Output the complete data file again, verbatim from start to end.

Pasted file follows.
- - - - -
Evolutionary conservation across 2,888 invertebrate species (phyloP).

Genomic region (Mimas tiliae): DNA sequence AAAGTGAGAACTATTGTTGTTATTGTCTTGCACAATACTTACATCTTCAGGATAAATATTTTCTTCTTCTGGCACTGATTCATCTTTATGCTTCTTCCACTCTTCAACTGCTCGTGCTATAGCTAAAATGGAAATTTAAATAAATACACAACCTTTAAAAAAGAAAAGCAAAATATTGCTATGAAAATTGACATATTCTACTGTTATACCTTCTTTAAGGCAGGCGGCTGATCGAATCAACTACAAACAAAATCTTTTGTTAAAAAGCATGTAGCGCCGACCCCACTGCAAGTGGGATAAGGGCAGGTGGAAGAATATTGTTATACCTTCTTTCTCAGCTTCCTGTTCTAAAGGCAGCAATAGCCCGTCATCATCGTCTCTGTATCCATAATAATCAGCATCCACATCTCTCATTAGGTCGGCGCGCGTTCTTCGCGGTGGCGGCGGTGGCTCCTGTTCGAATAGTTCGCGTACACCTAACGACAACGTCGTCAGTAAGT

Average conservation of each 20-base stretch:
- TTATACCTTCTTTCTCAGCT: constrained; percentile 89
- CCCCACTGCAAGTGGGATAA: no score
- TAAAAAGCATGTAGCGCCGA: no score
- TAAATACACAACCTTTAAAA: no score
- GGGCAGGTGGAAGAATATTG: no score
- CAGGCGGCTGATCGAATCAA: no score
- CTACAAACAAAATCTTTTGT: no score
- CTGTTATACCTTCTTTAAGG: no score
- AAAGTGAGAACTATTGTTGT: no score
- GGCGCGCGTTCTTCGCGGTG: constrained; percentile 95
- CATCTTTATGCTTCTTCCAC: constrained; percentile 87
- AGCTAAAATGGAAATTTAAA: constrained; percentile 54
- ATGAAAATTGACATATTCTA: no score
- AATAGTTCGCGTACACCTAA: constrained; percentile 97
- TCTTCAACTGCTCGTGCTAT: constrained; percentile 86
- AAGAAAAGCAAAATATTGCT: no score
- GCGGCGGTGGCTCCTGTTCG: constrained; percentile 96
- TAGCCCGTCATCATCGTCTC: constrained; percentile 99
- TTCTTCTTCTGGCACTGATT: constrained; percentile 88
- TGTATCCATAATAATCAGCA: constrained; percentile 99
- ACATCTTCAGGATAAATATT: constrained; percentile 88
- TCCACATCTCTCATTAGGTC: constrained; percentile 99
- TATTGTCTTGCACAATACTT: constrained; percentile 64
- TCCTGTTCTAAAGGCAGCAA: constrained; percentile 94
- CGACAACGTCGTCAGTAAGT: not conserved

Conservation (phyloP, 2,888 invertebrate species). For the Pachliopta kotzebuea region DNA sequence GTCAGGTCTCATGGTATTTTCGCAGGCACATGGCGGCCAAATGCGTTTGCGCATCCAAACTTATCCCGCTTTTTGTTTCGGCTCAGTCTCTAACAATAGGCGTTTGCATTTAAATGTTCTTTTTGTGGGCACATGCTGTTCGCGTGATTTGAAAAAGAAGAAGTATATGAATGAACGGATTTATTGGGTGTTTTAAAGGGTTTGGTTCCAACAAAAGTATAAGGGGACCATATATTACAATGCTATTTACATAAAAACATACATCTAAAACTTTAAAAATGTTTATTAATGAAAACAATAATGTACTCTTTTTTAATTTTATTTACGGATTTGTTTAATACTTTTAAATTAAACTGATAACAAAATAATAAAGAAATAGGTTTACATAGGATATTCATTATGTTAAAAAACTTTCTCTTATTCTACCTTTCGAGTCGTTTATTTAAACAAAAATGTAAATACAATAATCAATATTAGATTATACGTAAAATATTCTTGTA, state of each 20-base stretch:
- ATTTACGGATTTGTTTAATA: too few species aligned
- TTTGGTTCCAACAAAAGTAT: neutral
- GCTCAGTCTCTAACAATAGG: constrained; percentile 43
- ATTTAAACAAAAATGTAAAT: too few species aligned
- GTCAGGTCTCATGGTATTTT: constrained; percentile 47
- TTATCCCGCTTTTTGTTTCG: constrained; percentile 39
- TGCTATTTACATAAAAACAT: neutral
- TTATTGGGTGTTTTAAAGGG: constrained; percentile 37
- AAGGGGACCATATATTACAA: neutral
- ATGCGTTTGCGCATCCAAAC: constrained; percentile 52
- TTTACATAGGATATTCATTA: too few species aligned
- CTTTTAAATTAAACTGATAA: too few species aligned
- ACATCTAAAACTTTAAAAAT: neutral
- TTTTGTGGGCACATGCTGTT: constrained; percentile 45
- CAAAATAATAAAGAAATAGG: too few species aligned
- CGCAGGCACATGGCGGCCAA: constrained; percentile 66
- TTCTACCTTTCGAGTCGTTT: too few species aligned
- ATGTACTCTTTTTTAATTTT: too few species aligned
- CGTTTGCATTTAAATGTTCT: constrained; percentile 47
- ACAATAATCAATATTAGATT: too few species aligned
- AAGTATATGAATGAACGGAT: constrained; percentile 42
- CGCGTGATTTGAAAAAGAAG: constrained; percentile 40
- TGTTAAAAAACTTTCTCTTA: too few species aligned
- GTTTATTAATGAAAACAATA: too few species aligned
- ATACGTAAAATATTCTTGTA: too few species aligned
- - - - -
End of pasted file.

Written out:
Evolutionary conservation across 2,888 invertebrate species (phyloP).

Genomic region (Mimas tiliae): DNA sequence AAAGTGAGAACTATTGTTGTTATTGTCTTGCACAATACTTACATCTTCAGGATAAATATTTTCTTCTTCTGGCACTGATTCATCTTTATGCTTCTTCCACTCTTCAACTGCTCGTGCTATAGCTAAAATGGAAATTTAAATAAATACACAACCTTTAAAAAAGAAAAGCAAAATATTGCTATGAAAATTGACATATTCTACTGTTATACCTTCTTTAAGGCAGGCGGCTGATCGAATCAACTACAAACAAAATCTTTTGTTAAAAAGCATGTAGCGCCGACCCCACTGCAAGTGGGATAAGGGCAGGTGGAAGAATATTGTTATACCTTCTTTCTCAGCTTCCTGTTCTAAAGGCAGCAATAGCCCGTCATCATCGTCTCTGTATCCATAATAATCAGCATCCACATCTCTCATTAGGTCGGCGCGCGTTCTTCGCGGTGGCGGCGGTGGCTCCTGTTCGAATAGTTCGCGTACACCTAACGACAACGTCGTCAGTAAGT

Average conservation of each 20-base stretch:
- TTATACCTTCTTTCTCAGCT: constrained; percentile 89
- CCCCACTGCAAGTGGGATAA: no score
- TAAAAAGCATGTAGCGCCGA: no score
- TAAATACACAACCTTTAAAA: no score
- GGGCAGGTGGAAGAATATTG: no score
- CAGGCGGCTGATCGAATCAA: no score
- CTACAAACAAAATCTTTTGT: no score
- CTGTTATACCTTCTTTAAGG: no score
- AAAGTGAGAACTATTGTTGT: no score
- GGCGCGCGTTCTTCGCGGTG: constrained; percentile 95
- CATCTTTATGCTTCTTCCAC: constrained; percentile 87
- AGCTAAAATGGAAATTTAAA: constrained; percentile 54
- ATGAAAATTGACATATTCTA: no score
- AATAGTTCGCGTACACCTAA: constrained; percentile 97
- TCTTCAACTGCTCGTGCTAT: constrained; percentile 86
- AAGAAAAGCAAAATATTGCT: no score
- GCGGCGGTGGCTCCTGTTCG: constrained; percentile 96
- TAGCCCGTCATCATCGTCTC: constrained; percentile 99
- TTCTTCTTCTGGCACTGATT: constrained; percentile 88
- TGTATCCATAATAATCAGCA: constrained; percentile 99
- ACATCTTCAGGATAAATATT: constrained; percentile 88
- TCCACATCTCTCATTAGGTC: constrained; percentile 99
- TATTGTCTTGCACAATACTT: constrained; percentile 64
- TCCTGTTCTAAAGGCAGCAA: constrained; percentile 94
- CGACAACGTCGTCAGTAAGT: not conserved

Conservation (phyloP, 2,888 invertebrate species). For the Pachliopta kotzebuea region DNA sequence GTCAGGTCTCATGGTATTTTCGCAGGCACATGGCGGCCAAATGCGTTTGCGCATCCAAACTTATCCCGCTTTTTGTTTCGGCTCAGTCTCTAACAATAGGCGTTTGCATTTAAATGTTCTTTTTGTGGGCACATGCTGTTCGCGTGATTTGAAAAAGAAGAAGTATATGAATGAACGGATTTATTGGGTGTTTTAAAGGGTTTGGTTCCAACAAAAGTATAAGGGGACCATATATTACAATGCTATTTACATAAAAACATACATCTAAAACTTTAAAAATGTTTATTAATGAAAACAATAATGTACTCTTTTTTAATTTTATTTACGGATTTGTTTAATACTTTTAAATTAAACTGATAACAAAATAATAAAGAAATAGGTTTACATAGGATATTCATTATGTTAAAAAACTTTCTCTTATTCTACCTTTCGAGTCGTTTATTTAAACAAAAATGTAAATACAATAATCAATATTAGATTATACGTAAAATATTCTTGTA, state of each 20-base stretch:
- ATTTACGGATTTGTTTAATA: too few species aligned
- TTTGGTTCCAACAAAAGTAT: neutral
- GCTCAGTCTCTAACAATAGG: constrained; percentile 43
- ATTTAAACAAAAATGTAAAT: too few species aligned
- GTCAGGTCTCATGGTATTTT: constrained; percentile 47
- TTATCCCGCTTTTTGTTTCG: constrained; percentile 39
- TGCTATTTACATAAAAACAT: neutral
- TTATTGGGTGTTTTAAAGGG: constrained; percentile 37
- AAGGGGACCATATATTACAA: neutral
- ATGCGTTTGCGCATCCAAAC: constrained; percentile 52
- TTTACATAGGATATTCATTA: too few species aligned
- CTTTTAAATTAAACTGATAA: too few species aligned
- ACATCTAAAACTTTAAAAAT: neutral
- TTTTGTGGGCACATGCTGTT: constrained; percentile 45
- CAAAATAATAAAGAAATAGG: too few species aligned
- CGCAGGCACATGGCGGCCAA: constrained; percentile 66
- TTCTACCTTTCGAGTCGTTT: too few species aligned
- ATGTACTCTTTTTTAATTTT: too few species aligned
- CGTTTGCATTTAAATGTTCT: constrained; percentile 47
- ACAATAATCAATATTAGATT: too few species aligned
- AAGTATATGAATGAACGGAT: constrained; percentile 42
- CGCGTGATTTGAAAAAGAAG: constrained; percentile 40
- TGTTAAAAAACTTTCTCTTA: too few species aligned
- GTTTATTAATGAAAACAATA: too few species aligned
- ATACGTAAAATATTCTTGTA: too few species aligned